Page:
After butchering

Discussion in 'Meat Birds ETC' started by prairiegirl, Jul 9, 2008.

  1. prairiegirl

    prairiegirl Songster

    Jul 6, 2008
    I'm not real sure where to post this question, but I'll ask here.
    A bit of background........last year we had some RIR birds butchered for meat. They were young and we knew they wouldn't be the best for meat, but circumstances led us to butcher. Anyway, I brought them home in coolers with plenty of ice. I rinsed them and then bagged and sealed with vacuum sealer. They were tough eating. I did learn to how to cook them so they were edible and eventually good tasting. I have been brining them overnight in the fridg and that helps alot.

    My question......what is the best time to brine them? Right away before bagging or when thawed before cooking? Or do I even have to worry about brining since this year we are butchering meatbirds - Cornish X?

    I guess I have one more question.......after butchering do I need to let them set in the frig before I cut up and bag? Some seem to do this step and others don't. My thinking was to get them packaged and frozen as quick as possible. Perhaps I'm wrong on this.

    Meat birds and butchering are new to us and we appreciate all the help. Thanks!
  2. ncgnance

    ncgnance Songster

    Aug 22, 2007
    Iredell County, NC
  3. fancyfowl4ever

    fancyfowl4ever Songster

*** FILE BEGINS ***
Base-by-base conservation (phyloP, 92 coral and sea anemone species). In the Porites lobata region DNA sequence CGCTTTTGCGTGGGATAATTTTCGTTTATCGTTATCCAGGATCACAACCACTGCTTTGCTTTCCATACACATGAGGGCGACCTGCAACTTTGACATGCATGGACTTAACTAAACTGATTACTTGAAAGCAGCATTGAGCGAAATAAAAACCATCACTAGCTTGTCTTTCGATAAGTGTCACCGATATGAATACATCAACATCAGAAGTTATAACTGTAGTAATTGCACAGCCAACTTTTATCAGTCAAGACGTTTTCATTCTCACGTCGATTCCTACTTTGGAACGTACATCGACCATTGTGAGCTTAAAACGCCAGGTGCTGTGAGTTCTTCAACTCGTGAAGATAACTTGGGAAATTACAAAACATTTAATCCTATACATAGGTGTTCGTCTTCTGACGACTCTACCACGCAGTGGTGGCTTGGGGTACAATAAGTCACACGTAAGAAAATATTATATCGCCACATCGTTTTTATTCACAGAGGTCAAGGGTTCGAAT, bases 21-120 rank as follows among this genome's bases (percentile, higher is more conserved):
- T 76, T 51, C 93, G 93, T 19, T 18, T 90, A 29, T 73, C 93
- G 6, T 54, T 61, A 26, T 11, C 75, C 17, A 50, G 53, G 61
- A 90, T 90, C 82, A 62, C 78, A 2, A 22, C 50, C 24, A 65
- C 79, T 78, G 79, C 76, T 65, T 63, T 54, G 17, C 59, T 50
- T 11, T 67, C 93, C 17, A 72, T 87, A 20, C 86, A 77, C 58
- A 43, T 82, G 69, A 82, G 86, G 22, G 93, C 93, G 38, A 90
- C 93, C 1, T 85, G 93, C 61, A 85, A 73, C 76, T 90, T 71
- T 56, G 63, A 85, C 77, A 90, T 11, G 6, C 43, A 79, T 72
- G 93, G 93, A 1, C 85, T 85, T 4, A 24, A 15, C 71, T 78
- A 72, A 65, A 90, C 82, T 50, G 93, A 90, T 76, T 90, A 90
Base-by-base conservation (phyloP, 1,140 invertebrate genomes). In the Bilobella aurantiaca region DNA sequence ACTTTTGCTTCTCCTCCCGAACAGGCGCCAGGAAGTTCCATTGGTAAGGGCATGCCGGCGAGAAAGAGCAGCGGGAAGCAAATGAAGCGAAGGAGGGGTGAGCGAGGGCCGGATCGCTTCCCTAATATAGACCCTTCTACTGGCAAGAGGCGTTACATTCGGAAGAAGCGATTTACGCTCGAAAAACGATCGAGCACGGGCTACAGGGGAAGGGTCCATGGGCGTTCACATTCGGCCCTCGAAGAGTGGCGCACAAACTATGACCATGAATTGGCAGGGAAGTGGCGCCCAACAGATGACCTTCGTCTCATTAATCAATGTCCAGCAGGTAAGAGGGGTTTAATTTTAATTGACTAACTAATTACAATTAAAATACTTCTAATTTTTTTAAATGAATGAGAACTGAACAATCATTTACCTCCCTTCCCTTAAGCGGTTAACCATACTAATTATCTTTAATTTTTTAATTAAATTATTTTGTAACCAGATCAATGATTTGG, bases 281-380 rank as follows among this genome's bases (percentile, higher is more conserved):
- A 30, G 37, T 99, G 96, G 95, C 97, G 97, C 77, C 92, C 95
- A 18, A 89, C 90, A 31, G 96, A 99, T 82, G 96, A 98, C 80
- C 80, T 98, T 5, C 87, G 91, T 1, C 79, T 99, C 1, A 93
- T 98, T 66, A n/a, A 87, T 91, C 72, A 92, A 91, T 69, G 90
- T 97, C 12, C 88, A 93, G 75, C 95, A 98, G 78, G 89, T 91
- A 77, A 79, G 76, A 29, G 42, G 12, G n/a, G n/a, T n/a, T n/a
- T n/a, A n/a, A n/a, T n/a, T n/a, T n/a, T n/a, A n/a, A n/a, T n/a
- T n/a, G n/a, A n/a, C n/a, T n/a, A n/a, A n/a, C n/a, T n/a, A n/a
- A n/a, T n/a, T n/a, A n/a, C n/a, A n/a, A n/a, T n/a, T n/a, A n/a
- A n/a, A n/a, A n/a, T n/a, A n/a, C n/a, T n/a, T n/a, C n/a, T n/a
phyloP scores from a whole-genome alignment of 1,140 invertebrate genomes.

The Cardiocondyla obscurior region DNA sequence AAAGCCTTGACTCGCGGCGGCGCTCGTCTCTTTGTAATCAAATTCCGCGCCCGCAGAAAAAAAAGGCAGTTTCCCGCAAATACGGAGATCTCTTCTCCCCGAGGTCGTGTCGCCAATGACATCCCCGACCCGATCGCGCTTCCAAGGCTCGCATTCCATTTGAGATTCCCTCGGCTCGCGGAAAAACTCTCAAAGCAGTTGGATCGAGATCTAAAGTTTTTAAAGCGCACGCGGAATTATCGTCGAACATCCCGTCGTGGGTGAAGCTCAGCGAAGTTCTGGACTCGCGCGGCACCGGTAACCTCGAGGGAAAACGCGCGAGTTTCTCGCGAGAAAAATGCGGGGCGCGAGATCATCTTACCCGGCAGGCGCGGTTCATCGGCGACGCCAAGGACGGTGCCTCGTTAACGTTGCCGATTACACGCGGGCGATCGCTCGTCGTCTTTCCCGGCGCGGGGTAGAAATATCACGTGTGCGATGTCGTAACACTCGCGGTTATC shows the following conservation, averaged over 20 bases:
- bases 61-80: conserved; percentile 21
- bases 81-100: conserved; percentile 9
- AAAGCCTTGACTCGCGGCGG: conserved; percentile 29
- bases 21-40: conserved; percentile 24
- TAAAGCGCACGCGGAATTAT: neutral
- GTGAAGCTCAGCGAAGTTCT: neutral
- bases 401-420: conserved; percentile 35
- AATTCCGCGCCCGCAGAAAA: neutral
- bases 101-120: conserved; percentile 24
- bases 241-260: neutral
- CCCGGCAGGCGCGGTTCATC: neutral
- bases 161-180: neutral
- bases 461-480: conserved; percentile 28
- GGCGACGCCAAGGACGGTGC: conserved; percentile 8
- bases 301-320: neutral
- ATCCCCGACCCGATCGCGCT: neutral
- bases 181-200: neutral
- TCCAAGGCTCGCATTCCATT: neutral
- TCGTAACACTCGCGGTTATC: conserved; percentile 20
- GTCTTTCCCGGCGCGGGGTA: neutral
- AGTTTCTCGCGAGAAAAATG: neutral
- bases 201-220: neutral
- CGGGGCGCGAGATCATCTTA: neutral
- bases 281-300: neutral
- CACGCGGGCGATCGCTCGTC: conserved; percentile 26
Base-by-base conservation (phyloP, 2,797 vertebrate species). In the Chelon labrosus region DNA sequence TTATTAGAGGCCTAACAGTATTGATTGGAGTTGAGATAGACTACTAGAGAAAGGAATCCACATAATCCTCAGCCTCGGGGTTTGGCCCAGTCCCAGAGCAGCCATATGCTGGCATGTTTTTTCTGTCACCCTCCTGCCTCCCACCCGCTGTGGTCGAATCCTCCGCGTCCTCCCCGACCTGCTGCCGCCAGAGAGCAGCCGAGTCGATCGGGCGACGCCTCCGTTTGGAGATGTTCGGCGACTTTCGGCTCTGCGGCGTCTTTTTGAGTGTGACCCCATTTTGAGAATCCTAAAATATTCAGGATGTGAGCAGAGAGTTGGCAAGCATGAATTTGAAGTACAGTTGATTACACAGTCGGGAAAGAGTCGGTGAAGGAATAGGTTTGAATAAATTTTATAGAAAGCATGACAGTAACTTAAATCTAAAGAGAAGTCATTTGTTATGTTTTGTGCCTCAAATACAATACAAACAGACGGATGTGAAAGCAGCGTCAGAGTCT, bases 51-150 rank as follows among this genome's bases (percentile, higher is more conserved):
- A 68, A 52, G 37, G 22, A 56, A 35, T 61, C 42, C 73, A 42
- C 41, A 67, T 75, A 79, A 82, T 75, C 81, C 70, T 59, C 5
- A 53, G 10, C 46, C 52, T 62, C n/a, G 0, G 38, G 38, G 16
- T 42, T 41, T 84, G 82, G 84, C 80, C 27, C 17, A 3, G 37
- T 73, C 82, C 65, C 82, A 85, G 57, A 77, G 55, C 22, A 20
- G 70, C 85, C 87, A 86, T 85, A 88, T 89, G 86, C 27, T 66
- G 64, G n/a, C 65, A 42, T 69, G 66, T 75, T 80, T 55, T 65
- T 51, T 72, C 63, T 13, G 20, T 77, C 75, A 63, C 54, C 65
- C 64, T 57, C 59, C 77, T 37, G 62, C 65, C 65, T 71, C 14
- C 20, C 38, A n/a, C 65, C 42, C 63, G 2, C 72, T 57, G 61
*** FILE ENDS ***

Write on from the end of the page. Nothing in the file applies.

Mar 17, 2008
    Cranbrook, BC, Canada
    After butchered and bagged I keep my chickens in the refridgirator for a day or two before throwing them in the freezer, that way they have enough time to cool down and get out of rigour(sp? stiffness that occurs in dead things within the first 2 hrs of death and can last for 8 hrs or more). Makes them much more tender.
    Last edited: Jul 9, 2008
  4. JohnG

    JohnG In the Brooder

    Apr 4, 2008
    That must have been what was wrong with my turkey. I slaughterd my first turkey yesterday morning. After he was cleaned I put him in ice water for 2 hrs and then I put him on the smoker. He had a good flavor but it was a little tuff. So I ended up cutting it up in small pieces and making bar-bque.
  5. prairiegirl

    prairiegirl Songster

    Jul 6, 2008
    ncgnance, thanks for the link. There's great detailed instructions, but not the specific info I needed.

    fancyfowl4ever, thank you. That's what I was looking for.
  6. minifarmer

    minifarmer In the Brooder

    Jun 6, 2008
    warren county, ohio
    Also, you shouldn't have to brine the cornish crosses, as they're amazingly tender even at 12 weeks (at least mine are and they're pastured), but I would guess 'after' thawing for the brining if necessary. And I chilled half for 2 days and half for 3 days in the noticable difference. Karla
  7. prairiegirl

    prairiegirl Songster

    Jul 6, 2008
    We grilled our first Cornish X Sunday. It was real good. We let it set in buttermilk and a bit of Tabasco for several hours.
    Can't wait to try frying it.
    I think we have it this time.

    Thanks for all the tips.
  8. MissPrissy

    MissPrissy Crowing

    May 7, 2007
    Forks, Virginia
    How old were the RIR's? That has a lot to do with the quality of the meat as well. Anything over about 12 - 14 weeks is going to start getting tough and need work when cooking. They won't be succulent and tender.

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